It’s hard not to wonder if the culture has really changed in Broncos Country

Nathaniel Hackett’s approach to preparing the Broncos for the season has drawn a lot of attention. His jogging workouts and regeneration days were the talk of the camp. His starterless approach to the preseason is controversial. Even his decision to turn day three of the off-season minicamp into a team-wide “field day” was a talking point.

At every turn, the Broncos told us it was much ado about nothing. They pointed out that the team’s first-year head coach knows what he’s doing.

Hackett defended his approach. He went on “Schlereth and Evans” during training camp and explained his methods.

“It’s a new NFL; it’s as simple as that,” the head coach told the co-hosts. “There’s more science than we’ve ever had in this game.”

He didn’t stop there.

“I’m pretty sure you haven’t worn an extra helmet on your helmet,” Hackett told Schlereth, a three-time Super Bowl winner in the 1990s. “So I think there’s so many different things, and our primary focus is health. The healthiest team at the end usually has the best chance of moving forward and making a playoff run. That’s just a fact.

It wasn’t just him. For a man, the Broncos players defended their head coach.

Dalton Risner appeared on “Stokley and Zach” during training camp and tried to explain why team practices were a good idea. Denver’s starting left guard was right in the plan, contrasting it with past schemes.

“The thing Hackett does a great job of is when we come here, we’re ready to work,” Risner said. “I won’t use any names. But in the last three years, we’ve been able to spend four or five days in pads in a row. Right? By the time you get to that third or fourth day, the boys are beaten.

He was far from alone. Garett Bolles, Bradley Chubb, Kareem Jackson, Albert Okwuegbunam and Malik Reed all stood behind the podium during training camp and defended their head coach.

“I love it,” Jackson said. “It’s my 13th camp, so call him every three days – he can call him every other day if he wants. I won’t argue with him at all. That’s fine; it’s all in the goal to start the season in good health.

It sounds good. But will the Broncos be ready to play football when things start in Seattle on September 12?

That was the debate. The “old school” crowd has its doubts.

They were calmed down a bit by the Broncos’ performance against the Cowboys. Denver dominated when Dallas visited for joint practice. They also won the pre-season game between the two teams, earning a 17-7 win.

It made the sound bites a bit more legit. This provided evidence that the team was responding to Hackett’s methods.

The players said they would reward their coach’s confidence. They have sworn to answer the bell and play hard when called.

There is now reason to wonder if that was true. It’s starting to look more and more like that idea.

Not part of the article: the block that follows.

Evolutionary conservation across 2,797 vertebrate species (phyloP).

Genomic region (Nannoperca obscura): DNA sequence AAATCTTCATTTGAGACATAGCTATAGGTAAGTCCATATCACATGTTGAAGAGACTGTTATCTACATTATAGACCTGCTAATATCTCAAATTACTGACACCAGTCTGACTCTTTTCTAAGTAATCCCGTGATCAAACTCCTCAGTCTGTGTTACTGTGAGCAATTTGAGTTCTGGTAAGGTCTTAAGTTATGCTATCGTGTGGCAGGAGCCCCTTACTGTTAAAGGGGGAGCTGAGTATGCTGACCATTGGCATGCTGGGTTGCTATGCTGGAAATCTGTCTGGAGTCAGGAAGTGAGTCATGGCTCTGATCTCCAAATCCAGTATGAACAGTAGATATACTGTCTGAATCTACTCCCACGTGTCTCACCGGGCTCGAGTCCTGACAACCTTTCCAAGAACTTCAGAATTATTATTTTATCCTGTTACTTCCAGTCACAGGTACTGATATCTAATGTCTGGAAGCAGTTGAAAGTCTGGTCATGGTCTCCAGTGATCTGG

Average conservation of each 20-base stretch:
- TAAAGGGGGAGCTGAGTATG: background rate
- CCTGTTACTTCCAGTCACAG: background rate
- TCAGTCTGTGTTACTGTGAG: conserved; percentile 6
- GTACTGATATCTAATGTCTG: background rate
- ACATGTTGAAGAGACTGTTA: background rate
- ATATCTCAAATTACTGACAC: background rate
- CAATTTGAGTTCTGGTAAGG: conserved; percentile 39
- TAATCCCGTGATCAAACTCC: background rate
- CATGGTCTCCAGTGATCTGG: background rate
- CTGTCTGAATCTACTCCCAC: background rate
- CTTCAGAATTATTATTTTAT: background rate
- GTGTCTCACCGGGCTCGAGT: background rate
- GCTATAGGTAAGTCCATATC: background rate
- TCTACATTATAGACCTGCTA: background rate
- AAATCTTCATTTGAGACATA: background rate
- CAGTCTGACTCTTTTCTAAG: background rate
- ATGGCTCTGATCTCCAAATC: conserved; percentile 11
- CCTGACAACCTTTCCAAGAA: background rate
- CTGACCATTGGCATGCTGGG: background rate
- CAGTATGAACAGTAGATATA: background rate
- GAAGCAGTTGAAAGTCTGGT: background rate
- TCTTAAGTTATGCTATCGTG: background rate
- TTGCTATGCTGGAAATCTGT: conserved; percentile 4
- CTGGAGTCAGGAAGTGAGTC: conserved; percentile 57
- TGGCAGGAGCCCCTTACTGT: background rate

First, there was the team’s performance in their second pre-season game. Losing to the Bills didn’t matter. Falling 42-15 in a game they seemed completely disinterested in was a concern.

But this is only the pre-season. The loss was an opportunity for the Broncos to learn from their mistakes. They could show that they knew how to react in the face of adversity.

Then they went out and laid an egg in practice on Wednesday. Days away from a dismal effort, the Broncos had such bad practice that their head coach lost his voice from barking at them so much.

“At the end of the day, we have a standard and they fell short yesterday,” Hackett said Wednesday. “They recognized it. They got it. He wasn’t just one guy, but that kind of stuff is unacceptable. You just have to keep your focus all the time.

At this point, an eye roll is in order. It’s nothing but talk, talk, talk. These are words that don’t mean much. These are just catchy quotes that make everyone feel better for a short time. But in the end, their emptiness manifests, usually in the form of lost football matches.

It’s been the norm for five years in Denver. During the worst period in football in post-merger Broncos history, there were all kinds of positive things said at the UC Health Training Center. And in the end, they all turned out to be nothing but spin.

Vance Joseph and Vic Fangio were once hired. Trevor Siemian, Case Keenum, Joe Flacco and Teddy Bridgewater were once positioned as the answer to quarterback. New attitudes, a sense of urgency and renewed focus were all topics of discussion.

Blah, blah, blah. It goes on and on.

Right now, the platitudes coming out of Broncos training camp this year seem more or less the same. The Broncos have repeatedly spoken of a “new culture” in Dove Valley. They insisted that things are different in 2022.

Talking is cheap. And Broncos Country is tired of hearing it.

Action speaks louder than words. And for the past four days, they’ve been sending a disturbing message.

I feel more and more that nothing has changed. It seems that Nathaniel Hackett is exploited by a group of leaders who talk the most and not much action.


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